More Students Working Before Applying For Law School

More Students Working Before Applying For Law School

Fewer students are going to law school straight from college.

According to a report by The Daily Pennsylvanian, a majority of students at Penn Law, Harvard Law, and New York University School of Law spend one to two years working after college prior to attending law school.

“In recent years we’ve seen an uptick in applicants who do not enroll immediately following the completion of their undergraduate degree,” Renee Post, associate dean of admissions and financial aid at Penn Law, tells The Daily Pennsylvanian. “This year, for example, 75 percent of our first-year class did not enroll directly from undergrad, which directly correlates to the percentage of applicants in our pool last cycle who have been out of undergrad for at least one year.”

A Recent Trend

In recent application cycles, admissions officers have noted that students are increasingly taking time off prior to starting their law education.

“This is a somewhat recent trend,” Mia Carpiniello, career services associate director of graduate and professional school advising at UPenn, tells The Daily Pennsylvanian. “But, for several years we have seen the majority of our applicants taking time before starting law school.”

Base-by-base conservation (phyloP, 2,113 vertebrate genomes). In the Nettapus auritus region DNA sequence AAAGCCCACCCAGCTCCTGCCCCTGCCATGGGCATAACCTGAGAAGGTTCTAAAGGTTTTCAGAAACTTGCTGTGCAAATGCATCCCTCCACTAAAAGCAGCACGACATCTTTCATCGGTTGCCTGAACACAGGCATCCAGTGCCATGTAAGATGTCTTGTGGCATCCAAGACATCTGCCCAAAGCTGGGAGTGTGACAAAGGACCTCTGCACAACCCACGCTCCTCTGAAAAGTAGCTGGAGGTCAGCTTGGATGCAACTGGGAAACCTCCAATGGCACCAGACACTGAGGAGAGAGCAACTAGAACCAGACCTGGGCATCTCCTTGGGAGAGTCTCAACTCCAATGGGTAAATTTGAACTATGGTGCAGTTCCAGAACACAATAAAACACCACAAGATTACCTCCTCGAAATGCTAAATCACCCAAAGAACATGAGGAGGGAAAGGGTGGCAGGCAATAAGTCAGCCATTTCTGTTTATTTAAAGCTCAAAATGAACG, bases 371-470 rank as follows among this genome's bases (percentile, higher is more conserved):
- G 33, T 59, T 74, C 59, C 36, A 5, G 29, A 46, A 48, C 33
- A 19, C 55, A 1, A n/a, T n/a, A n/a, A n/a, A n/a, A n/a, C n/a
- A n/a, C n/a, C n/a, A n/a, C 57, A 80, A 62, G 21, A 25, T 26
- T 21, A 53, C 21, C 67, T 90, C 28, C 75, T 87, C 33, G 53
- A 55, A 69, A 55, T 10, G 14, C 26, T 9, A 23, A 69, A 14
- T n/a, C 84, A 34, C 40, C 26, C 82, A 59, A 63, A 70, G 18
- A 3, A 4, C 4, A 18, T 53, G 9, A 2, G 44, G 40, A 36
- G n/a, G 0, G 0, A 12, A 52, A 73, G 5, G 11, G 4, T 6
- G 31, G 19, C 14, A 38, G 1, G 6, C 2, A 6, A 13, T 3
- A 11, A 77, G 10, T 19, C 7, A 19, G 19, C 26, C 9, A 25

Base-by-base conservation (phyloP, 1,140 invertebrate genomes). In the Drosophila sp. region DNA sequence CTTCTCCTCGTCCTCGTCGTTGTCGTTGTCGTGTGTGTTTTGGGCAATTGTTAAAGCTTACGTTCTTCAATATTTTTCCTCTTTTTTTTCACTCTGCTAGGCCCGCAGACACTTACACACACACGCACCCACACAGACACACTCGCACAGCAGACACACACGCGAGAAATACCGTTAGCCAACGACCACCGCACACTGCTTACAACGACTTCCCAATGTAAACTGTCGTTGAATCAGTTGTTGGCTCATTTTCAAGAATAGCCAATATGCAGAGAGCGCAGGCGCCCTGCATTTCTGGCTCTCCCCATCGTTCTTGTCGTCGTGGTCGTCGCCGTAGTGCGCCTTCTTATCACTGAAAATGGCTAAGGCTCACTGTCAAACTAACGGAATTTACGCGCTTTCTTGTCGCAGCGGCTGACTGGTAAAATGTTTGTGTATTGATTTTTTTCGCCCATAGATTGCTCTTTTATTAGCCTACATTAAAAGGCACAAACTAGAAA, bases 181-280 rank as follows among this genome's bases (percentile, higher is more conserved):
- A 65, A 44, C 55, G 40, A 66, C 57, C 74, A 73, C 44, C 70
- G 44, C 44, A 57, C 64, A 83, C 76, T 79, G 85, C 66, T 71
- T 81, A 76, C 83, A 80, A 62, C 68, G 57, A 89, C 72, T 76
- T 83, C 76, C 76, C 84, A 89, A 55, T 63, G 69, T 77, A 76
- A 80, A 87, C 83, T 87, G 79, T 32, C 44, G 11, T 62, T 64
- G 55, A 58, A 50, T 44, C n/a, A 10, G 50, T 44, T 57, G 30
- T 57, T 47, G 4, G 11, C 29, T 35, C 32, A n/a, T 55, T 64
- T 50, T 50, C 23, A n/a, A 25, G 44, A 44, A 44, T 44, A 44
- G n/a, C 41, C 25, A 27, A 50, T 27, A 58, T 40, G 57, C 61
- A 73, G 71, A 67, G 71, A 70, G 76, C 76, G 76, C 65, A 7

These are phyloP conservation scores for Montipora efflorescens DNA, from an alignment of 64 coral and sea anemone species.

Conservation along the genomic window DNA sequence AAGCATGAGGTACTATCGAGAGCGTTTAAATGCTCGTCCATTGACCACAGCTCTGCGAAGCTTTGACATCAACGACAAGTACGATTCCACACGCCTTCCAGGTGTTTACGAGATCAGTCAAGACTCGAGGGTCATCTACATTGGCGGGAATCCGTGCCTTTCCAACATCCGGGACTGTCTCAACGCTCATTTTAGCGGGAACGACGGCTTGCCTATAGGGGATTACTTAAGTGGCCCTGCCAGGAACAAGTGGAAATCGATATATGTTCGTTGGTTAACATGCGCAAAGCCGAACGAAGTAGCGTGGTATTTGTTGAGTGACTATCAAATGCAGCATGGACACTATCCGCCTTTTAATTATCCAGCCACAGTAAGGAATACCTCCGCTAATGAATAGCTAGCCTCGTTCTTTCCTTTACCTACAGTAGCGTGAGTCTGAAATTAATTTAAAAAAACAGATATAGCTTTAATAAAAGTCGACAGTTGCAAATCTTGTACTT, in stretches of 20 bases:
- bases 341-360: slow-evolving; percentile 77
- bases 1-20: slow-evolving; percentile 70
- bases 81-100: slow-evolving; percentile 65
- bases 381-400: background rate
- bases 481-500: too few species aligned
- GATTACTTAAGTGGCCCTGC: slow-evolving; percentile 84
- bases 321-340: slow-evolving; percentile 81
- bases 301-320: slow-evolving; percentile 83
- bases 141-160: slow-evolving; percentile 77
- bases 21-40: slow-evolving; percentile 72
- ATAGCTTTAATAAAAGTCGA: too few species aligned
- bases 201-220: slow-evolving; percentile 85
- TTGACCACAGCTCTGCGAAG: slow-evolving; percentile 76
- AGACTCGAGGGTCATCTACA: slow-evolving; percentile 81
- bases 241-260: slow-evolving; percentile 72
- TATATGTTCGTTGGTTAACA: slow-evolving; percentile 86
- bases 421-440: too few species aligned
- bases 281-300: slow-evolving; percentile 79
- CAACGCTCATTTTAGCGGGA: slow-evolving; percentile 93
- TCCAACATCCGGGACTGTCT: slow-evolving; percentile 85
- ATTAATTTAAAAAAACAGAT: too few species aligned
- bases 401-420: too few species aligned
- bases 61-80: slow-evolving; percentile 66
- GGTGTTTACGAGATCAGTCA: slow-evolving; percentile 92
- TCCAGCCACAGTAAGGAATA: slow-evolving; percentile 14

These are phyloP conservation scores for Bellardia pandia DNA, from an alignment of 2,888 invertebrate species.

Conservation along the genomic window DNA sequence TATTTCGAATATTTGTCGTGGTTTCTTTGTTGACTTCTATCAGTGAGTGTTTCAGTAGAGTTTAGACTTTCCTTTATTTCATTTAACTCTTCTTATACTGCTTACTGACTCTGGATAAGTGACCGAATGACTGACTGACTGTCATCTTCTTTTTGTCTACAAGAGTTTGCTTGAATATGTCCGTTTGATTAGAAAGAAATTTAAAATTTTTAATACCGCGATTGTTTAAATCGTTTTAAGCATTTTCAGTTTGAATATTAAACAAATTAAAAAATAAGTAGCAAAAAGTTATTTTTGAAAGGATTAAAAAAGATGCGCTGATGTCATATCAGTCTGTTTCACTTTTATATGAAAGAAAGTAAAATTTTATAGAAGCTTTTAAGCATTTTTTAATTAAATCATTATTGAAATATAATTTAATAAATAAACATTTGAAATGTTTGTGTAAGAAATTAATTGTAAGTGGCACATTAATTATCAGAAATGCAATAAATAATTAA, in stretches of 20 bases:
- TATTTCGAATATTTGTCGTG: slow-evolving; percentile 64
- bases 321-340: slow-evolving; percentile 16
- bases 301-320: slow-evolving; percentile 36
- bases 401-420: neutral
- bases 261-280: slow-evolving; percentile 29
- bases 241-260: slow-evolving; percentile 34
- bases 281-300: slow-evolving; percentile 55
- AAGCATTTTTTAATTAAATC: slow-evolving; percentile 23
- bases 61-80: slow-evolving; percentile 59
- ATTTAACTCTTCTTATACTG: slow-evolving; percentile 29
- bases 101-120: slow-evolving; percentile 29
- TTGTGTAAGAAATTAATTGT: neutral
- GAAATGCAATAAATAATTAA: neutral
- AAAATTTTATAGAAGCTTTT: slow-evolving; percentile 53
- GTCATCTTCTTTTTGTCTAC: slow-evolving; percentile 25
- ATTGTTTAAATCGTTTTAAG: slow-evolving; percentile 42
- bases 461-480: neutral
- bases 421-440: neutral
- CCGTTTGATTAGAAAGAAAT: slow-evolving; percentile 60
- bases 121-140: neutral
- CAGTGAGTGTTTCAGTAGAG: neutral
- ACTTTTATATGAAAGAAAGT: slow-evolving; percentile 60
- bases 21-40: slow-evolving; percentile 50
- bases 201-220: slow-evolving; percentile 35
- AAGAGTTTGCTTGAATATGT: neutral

At Harvard, nearly 82% of all current first-year law students spend at least one year working before law school.

“When I was a 1L, my class was almost 60 percent straight from college,” Kristi L. Jobson, assistant dean for admissions and chief admissions officer at Harvard Law School, says in an interview with the Harvard Crimson. “It’s almost a flip of what it used to be.”

New York University also sees more students taking time off before applying to law school. Nearly 77% of its first-year law students have spent one or more years working before enrolling in law school. 16% even spend five or more years out of school before their law education.

An Emphasis On Real World Experience

The trend highlights a key shift in admissions criteria for law school.

At Harvard, Jobson says the law school admissions places more emphasis on real-world experience when looking at applications.

At Penn Law, while work experience isn’t given a higher weight than other aspects of the application, an increased number of applicants are applying with prior work experience.

“Penn Law’s Admissions Committee considers numerous factors in the admissions process, including a student’s academic record, course selection and grade trends, standardized test score, letters of recommendation, leadership, community service, extracurricular activities, professional and life experiences, and the applicant’s examples of written expression (standardized test writing sample, personal statement, and optional essays),” Post tells The Daily Pennsylvanian.

Sources: The Daily Pennsylvanian, Harvard Crimson